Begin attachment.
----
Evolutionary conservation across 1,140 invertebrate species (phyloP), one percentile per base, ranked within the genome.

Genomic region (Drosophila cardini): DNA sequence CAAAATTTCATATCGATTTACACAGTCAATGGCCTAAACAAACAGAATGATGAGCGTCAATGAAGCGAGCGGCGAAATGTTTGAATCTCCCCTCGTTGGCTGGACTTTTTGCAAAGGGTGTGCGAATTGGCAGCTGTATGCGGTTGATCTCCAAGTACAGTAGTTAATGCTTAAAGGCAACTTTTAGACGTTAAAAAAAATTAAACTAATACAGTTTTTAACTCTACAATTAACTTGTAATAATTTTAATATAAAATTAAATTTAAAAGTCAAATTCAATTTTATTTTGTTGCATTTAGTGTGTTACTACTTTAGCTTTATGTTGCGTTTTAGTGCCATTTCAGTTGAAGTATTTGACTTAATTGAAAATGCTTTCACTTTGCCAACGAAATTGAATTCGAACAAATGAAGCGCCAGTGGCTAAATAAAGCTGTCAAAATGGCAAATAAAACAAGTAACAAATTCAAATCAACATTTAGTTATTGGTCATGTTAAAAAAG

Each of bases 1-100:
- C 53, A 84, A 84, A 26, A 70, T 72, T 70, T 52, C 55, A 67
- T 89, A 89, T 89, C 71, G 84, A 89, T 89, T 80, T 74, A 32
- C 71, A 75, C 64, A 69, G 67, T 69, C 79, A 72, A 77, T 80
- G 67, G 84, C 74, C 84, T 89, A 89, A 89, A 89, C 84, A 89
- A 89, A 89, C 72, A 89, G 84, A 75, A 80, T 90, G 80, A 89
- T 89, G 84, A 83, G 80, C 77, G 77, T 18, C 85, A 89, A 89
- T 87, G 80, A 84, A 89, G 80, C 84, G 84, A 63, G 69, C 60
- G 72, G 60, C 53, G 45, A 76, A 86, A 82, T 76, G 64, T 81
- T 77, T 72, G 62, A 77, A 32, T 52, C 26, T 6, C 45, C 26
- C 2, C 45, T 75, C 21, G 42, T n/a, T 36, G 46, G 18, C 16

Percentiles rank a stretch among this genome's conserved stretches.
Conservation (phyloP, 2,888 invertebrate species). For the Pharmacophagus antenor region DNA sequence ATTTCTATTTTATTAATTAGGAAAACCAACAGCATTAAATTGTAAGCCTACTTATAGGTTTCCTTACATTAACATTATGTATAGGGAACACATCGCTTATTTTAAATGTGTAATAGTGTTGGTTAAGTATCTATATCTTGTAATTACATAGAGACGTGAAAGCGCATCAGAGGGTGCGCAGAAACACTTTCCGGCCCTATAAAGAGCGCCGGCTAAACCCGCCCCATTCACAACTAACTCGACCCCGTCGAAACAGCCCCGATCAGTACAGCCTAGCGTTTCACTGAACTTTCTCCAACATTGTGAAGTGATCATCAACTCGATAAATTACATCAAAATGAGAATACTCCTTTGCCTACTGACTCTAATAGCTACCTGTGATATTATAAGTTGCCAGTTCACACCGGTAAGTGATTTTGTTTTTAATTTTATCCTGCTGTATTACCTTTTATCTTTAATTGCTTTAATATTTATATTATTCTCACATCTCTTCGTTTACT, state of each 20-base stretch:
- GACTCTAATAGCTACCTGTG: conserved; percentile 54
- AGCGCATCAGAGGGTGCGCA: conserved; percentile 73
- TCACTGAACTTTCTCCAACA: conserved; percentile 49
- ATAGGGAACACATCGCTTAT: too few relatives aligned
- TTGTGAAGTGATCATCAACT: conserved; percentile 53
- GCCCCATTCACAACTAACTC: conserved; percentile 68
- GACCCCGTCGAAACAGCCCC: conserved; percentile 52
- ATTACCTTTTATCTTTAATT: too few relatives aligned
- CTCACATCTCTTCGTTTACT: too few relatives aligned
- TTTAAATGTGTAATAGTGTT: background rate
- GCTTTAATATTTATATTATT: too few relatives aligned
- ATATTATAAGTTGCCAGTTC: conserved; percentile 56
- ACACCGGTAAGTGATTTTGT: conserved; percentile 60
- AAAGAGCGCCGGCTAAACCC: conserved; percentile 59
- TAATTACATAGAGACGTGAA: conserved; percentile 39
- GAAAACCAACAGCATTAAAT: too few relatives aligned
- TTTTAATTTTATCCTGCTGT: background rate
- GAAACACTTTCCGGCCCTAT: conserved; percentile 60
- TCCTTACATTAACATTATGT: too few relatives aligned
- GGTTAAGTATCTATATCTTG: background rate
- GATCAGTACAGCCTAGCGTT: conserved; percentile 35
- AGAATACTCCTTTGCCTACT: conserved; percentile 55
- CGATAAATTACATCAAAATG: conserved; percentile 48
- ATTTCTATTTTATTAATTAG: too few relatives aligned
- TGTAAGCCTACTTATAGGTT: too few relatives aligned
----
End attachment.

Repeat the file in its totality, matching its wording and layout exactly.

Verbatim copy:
Evolutionary conservation across 1,140 invertebrate species (phyloP), one percentile per base, ranked within the genome.

Genomic region (Drosophila cardini): DNA sequence CAAAATTTCATATCGATTTACACAGTCAATGGCCTAAACAAACAGAATGATGAGCGTCAATGAAGCGAGCGGCGAAATGTTTGAATCTCCCCTCGTTGGCTGGACTTTTTGCAAAGGGTGTGCGAATTGGCAGCTGTATGCGGTTGATCTCCAAGTACAGTAGTTAATGCTTAAAGGCAACTTTTAGACGTTAAAAAAAATTAAACTAATACAGTTTTTAACTCTACAATTAACTTGTAATAATTTTAATATAAAATTAAATTTAAAAGTCAAATTCAATTTTATTTTGTTGCATTTAGTGTGTTACTACTTTAGCTTTATGTTGCGTTTTAGTGCCATTTCAGTTGAAGTATTTGACTTAATTGAAAATGCTTTCACTTTGCCAACGAAATTGAATTCGAACAAATGAAGCGCCAGTGGCTAAATAAAGCTGTCAAAATGGCAAATAAAACAAGTAACAAATTCAAATCAACATTTAGTTATTGGTCATGTTAAAAAAG

Each of bases 1-100:
- C 53, A 84, A 84, A 26, A 70, T 72, T 70, T 52, C 55, A 67
- T 89, A 89, T 89, C 71, G 84, A 89, T 89, T 80, T 74, A 32
- C 71, A 75, C 64, A 69, G 67, T 69, C 79, A 72, A 77, T 80
- G 67, G 84, C 74, C 84, T 89, A 89, A 89, A 89, C 84, A 89
- A 89, A 89, C 72, A 89, G 84, A 75, A 80, T 90, G 80, A 89
- T 89, G 84, A 83, G 80, C 77, G 77, T 18, C 85, A 89, A 89
- T 87, G 80, A 84, A 89, G 80, C 84, G 84, A 63, G 69, C 60
- G 72, G 60, C 53, G 45, A 76, A 86, A 82, T 76, G 64, T 81
- T 77, T 72, G 62, A 77, A 32, T 52, C 26, T 6, C 45, C 26
- C 2, C 45, T 75, C 21, G 42, T n/a, T 36, G 46, G 18, C 16

Percentiles rank a stretch among this genome's conserved stretches.
Conservation (phyloP, 2,888 invertebrate species). For the Pharmacophagus antenor region DNA sequence ATTTCTATTTTATTAATTAGGAAAACCAACAGCATTAAATTGTAAGCCTACTTATAGGTTTCCTTACATTAACATTATGTATAGGGAACACATCGCTTATTTTAAATGTGTAATAGTGTTGGTTAAGTATCTATATCTTGTAATTACATAGAGACGTGAAAGCGCATCAGAGGGTGCGCAGAAACACTTTCCGGCCCTATAAAGAGCGCCGGCTAAACCCGCCCCATTCACAACTAACTCGACCCCGTCGAAACAGCCCCGATCAGTACAGCCTAGCGTTTCACTGAACTTTCTCCAACATTGTGAAGTGATCATCAACTCGATAAATTACATCAAAATGAGAATACTCCTTTGCCTACTGACTCTAATAGCTACCTGTGATATTATAAGTTGCCAGTTCACACCGGTAAGTGATTTTGTTTTTAATTTTATCCTGCTGTATTACCTTTTATCTTTAATTGCTTTAATATTTATATTATTCTCACATCTCTTCGTTTACT, state of each 20-base stretch:
- GACTCTAATAGCTACCTGTG: conserved; percentile 54
- AGCGCATCAGAGGGTGCGCA: conserved; percentile 73
- TCACTGAACTTTCTCCAACA: conserved; percentile 49
- ATAGGGAACACATCGCTTAT: too few relatives aligned
- TTGTGAAGTGATCATCAACT: conserved; percentile 53
- GCCCCATTCACAACTAACTC: conserved; percentile 68
- GACCCCGTCGAAACAGCCCC: conserved; percentile 52
- ATTACCTTTTATCTTTAATT: too few relatives aligned
- CTCACATCTCTTCGTTTACT: too few relatives aligned
- TTTAAATGTGTAATAGTGTT: background rate
- GCTTTAATATTTATATTATT: too few relatives aligned
- ATATTATAAGTTGCCAGTTC: conserved; percentile 56
- ACACCGGTAAGTGATTTTGT: conserved; percentile 60
- AAAGAGCGCCGGCTAAACCC: conserved; percentile 59
- TAATTACATAGAGACGTGAA: conserved; percentile 39
- GAAAACCAACAGCATTAAAT: too few relatives aligned
- TTTTAATTTTATCCTGCTGT: background rate
- GAAACACTTTCCGGCCCTAT: conserved; percentile 60
- TCCTTACATTAACATTATGT: too few relatives aligned
- GGTTAAGTATCTATATCTTG: background rate
- GATCAGTACAGCCTAGCGTT: conserved; percentile 35
- AGAATACTCCTTTGCCTACT: conserved; percentile 55
- CGATAAATTACATCAAAATG: conserved; percentile 48
- ATTTCTATTTTATTAATTAG: too few relatives aligned
- TGTAAGCCTACTTATAGGTT: too few relatives aligned